It emerges, quickly and to Rick's surprise, that Philip runs an abortion clinic. The clinic is subject to constant harassment by a persistent group of religious, "right-to-lifers," who taunt the doctors, the workers, the patients, and their families at home. Rick struggles to control--even avoid--his feelings; and he tries (unsuccessfully) to suppress the desire to befriend patients.
Eventually, he is reconciled to his new task through an unwelcome fixation on one patient. But angry urges to protect her and his brother well up. After weeks of pent-up rage and fear, he hides a gun, loses control, and begins shooting aggressive protestors. The murder is "nothing"; it's "just like killing babies."
At a flower sale on Count N.'s estate, the head gardener tells the story of Thomson, a doctor who lived in a certain village and who was such a good man that no one could conceive of wishing him harm. Even the bandits held him in such high esteem that they wouldn't rob him.
One day Thomson was found dead in a ravine. Even though it looked like murder--he was stabbed--the people thought he must have died in a strange accident because no one would be evil enough to kill the doctor. Later, a vagrant was caught trying to sell Thomson's snuffbox. The police found the doctor's bloody shirt under his bed.
Thus, the vagrant was put on trial for the doctor's murder. At the last minute, however, the judge acquitted him because, "I cannot admit the thought that there exists a man who would dare to murder our friend the doctor."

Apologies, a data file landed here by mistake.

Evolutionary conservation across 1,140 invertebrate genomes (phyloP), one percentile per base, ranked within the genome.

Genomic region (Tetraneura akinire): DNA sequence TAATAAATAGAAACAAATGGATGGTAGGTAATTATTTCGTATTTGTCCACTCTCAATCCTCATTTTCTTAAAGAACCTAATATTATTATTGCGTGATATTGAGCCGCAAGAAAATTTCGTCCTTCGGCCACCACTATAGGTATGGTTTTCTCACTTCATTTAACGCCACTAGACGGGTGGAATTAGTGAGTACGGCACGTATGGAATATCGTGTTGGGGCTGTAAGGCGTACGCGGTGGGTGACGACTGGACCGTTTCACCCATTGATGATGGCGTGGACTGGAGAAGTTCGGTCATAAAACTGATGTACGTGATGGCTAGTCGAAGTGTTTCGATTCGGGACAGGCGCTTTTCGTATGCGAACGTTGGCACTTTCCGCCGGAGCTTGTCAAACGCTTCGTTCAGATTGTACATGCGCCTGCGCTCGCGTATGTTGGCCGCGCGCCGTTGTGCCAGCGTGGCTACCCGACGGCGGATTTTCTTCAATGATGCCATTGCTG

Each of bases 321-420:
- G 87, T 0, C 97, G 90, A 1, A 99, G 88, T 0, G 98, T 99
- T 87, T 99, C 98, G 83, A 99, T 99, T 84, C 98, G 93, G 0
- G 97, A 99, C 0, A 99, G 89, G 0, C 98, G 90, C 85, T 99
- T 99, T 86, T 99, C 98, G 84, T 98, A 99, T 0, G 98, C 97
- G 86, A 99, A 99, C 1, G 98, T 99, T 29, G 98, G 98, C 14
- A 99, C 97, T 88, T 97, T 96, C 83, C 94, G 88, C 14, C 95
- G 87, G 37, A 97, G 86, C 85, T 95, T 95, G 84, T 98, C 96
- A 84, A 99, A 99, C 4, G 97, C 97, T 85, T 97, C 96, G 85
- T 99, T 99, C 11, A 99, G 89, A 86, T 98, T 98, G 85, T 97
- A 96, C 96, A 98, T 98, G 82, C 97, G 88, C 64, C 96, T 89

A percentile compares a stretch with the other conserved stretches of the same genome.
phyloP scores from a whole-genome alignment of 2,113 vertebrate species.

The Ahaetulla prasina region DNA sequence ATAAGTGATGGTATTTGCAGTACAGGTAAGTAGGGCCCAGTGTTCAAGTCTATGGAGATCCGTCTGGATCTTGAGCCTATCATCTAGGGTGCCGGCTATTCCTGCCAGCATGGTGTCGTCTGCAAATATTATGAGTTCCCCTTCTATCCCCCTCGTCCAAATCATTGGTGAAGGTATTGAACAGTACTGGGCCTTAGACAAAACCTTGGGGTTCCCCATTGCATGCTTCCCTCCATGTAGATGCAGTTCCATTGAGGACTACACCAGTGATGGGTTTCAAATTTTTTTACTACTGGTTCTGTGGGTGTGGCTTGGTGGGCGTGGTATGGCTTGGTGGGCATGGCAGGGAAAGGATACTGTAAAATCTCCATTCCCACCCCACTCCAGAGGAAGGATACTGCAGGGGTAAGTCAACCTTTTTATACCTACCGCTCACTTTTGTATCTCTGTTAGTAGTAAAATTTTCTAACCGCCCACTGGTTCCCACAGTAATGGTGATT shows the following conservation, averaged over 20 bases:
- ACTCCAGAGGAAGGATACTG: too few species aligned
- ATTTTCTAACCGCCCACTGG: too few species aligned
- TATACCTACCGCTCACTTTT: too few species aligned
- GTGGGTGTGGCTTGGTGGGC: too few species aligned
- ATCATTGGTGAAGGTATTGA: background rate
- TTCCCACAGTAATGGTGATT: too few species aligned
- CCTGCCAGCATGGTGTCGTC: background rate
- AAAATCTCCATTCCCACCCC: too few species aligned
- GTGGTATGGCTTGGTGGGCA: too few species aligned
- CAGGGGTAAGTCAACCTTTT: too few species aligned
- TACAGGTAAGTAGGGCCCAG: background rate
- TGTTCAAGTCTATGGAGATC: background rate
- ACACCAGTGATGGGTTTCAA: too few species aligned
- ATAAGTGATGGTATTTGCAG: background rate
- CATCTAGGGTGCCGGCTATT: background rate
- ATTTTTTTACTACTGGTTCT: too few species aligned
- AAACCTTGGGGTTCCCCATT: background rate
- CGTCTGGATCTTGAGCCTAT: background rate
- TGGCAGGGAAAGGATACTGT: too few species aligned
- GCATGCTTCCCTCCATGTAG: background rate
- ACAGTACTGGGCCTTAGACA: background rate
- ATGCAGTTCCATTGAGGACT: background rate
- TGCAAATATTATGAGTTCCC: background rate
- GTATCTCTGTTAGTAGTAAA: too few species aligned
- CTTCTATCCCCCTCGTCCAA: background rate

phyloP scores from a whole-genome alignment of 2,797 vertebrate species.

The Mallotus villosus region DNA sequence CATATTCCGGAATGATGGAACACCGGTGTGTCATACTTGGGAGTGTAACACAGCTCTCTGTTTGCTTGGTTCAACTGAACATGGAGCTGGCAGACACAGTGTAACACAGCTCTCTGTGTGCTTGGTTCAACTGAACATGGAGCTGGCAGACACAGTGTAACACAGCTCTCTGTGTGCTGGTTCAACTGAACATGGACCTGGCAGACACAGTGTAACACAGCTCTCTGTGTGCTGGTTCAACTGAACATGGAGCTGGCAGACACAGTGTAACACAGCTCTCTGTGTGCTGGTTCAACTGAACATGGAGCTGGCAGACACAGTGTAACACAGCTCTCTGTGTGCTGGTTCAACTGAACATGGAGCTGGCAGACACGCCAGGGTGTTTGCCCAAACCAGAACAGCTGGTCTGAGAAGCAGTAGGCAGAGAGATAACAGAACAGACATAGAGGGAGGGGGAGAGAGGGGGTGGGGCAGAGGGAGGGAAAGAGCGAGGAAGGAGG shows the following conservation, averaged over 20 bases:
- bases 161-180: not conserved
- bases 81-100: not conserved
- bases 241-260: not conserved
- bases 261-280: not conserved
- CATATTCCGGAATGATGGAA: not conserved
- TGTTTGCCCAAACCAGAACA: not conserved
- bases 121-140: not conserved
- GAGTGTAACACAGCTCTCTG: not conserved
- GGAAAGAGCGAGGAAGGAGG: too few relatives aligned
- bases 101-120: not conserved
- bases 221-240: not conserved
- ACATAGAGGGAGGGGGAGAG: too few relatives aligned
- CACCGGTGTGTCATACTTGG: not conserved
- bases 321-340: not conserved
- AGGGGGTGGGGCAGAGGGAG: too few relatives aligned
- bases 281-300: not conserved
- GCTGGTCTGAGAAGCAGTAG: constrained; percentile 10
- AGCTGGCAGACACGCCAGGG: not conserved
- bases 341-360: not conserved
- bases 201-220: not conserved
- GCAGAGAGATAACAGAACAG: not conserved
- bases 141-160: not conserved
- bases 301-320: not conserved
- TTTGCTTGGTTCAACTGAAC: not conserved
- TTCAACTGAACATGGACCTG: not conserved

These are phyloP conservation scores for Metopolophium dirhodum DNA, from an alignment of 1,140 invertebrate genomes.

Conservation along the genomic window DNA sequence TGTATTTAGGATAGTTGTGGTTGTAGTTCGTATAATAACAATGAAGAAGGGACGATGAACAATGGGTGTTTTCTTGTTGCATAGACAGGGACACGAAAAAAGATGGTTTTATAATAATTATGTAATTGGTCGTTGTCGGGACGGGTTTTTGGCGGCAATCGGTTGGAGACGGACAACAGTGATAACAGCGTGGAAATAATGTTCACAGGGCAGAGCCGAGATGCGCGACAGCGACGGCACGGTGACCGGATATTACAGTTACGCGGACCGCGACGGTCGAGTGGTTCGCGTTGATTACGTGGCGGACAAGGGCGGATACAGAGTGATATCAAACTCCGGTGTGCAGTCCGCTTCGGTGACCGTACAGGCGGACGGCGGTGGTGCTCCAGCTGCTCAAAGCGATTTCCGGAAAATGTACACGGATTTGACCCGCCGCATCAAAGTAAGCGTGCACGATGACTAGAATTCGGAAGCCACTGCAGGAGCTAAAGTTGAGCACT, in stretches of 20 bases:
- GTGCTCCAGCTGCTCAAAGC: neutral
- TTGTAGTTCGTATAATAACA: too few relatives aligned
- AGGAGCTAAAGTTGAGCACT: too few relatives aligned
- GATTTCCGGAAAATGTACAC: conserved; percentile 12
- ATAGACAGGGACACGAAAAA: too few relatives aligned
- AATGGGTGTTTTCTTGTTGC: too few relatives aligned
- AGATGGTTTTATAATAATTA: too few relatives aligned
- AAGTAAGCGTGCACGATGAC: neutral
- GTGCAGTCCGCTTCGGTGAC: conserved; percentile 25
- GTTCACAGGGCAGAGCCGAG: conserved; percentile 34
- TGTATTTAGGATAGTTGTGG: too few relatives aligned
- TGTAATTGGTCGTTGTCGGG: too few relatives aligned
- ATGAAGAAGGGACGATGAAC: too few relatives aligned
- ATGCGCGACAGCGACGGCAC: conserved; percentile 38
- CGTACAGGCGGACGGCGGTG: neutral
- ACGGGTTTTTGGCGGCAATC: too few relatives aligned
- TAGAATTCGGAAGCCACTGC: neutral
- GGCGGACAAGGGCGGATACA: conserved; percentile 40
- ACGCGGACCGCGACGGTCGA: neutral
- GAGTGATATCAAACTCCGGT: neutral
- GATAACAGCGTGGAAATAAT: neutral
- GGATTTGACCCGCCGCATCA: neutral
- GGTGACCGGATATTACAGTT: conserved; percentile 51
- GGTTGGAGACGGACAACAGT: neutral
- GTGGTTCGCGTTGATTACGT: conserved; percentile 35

Dr. Andrey Yefimych Ragin has for many years been the superintendent of a town hospital. A solitary man who pursued a medical career to please his father, he feels superior to the people who live in the provincial town, none of whom engage in intellectual or aesthetic pursuits. Initially, Ragin was conscientious about his duties at the hospital, but after a while he withdrew his interest and energy. Now he sees only a minimal number of patients and leaves the rest to his assistant, Sergey Sergeyich.
Ragin has developed the philosophy that, since "dying is the normal and legitimate end of us all," there is no point in trying to cure patients or alleviate suffering. The endeavor is futile. While Ragin accurately observes deficiencies in the hospital and in the surrounding society, he does nothing to try to remedy them. Instead, he withdraws to his apartment and spends his time reading.
At one point, Ragin accidentally finds himself in Ward 6, where the lunatics are kept. One of them, Ivan Dmitrich Gromov is a well-educated paranoid man who engages Ragin in conversation. Ragin is so taken with this stimulating interchange that he begins to visit Ward 6 daily to debate with Gromov. Since the doctors never visit Ward 6, this is considered very peculiar behavior. Based on this new evidence of incompetence, the town council decides to fire Ragin from his position.
Ragin then goes on an extended tour with his one friend, Mikhail Averyanych, the postmaster. But when he returns, he behaves more strangely than ever. Finally, the new superintendent, Dr. Khobotov, tricks Ragin into visiting Ward 6, whereupon they incarcerate him as a lunatic. Shortly thereafter, Ragin has a stroke and dies.